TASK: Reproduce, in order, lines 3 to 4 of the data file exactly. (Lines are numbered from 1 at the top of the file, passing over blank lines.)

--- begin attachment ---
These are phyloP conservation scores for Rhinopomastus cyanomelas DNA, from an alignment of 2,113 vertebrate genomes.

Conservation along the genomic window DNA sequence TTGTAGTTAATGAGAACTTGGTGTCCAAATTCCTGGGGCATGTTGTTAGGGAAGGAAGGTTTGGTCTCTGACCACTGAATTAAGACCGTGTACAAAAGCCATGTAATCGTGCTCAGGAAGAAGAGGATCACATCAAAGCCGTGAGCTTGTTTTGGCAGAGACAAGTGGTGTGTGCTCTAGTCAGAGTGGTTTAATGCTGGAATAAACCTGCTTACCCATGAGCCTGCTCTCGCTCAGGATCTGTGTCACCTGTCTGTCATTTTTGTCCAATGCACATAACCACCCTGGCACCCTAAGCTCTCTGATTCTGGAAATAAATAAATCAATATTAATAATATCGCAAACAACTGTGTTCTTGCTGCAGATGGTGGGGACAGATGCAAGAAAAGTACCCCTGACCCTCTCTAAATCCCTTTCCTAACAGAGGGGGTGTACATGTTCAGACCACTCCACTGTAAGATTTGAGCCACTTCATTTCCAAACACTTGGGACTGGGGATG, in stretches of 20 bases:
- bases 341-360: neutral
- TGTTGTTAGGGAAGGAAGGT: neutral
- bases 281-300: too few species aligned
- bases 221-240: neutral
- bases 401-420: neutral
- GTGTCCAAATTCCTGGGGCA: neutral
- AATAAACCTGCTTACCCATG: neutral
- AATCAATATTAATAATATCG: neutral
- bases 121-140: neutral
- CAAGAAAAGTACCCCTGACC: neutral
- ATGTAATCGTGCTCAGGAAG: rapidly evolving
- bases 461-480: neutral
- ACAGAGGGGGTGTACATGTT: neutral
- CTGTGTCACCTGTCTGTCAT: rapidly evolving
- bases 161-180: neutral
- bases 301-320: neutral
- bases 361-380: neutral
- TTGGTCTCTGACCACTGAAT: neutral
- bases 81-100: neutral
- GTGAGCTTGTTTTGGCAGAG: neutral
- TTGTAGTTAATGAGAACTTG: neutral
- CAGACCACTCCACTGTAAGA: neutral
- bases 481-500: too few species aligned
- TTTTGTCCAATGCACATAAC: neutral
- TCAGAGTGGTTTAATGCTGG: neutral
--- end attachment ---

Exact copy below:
- bases 341-360: neutral
- TGTTGTTAGGGAAGGAAGGT: neutral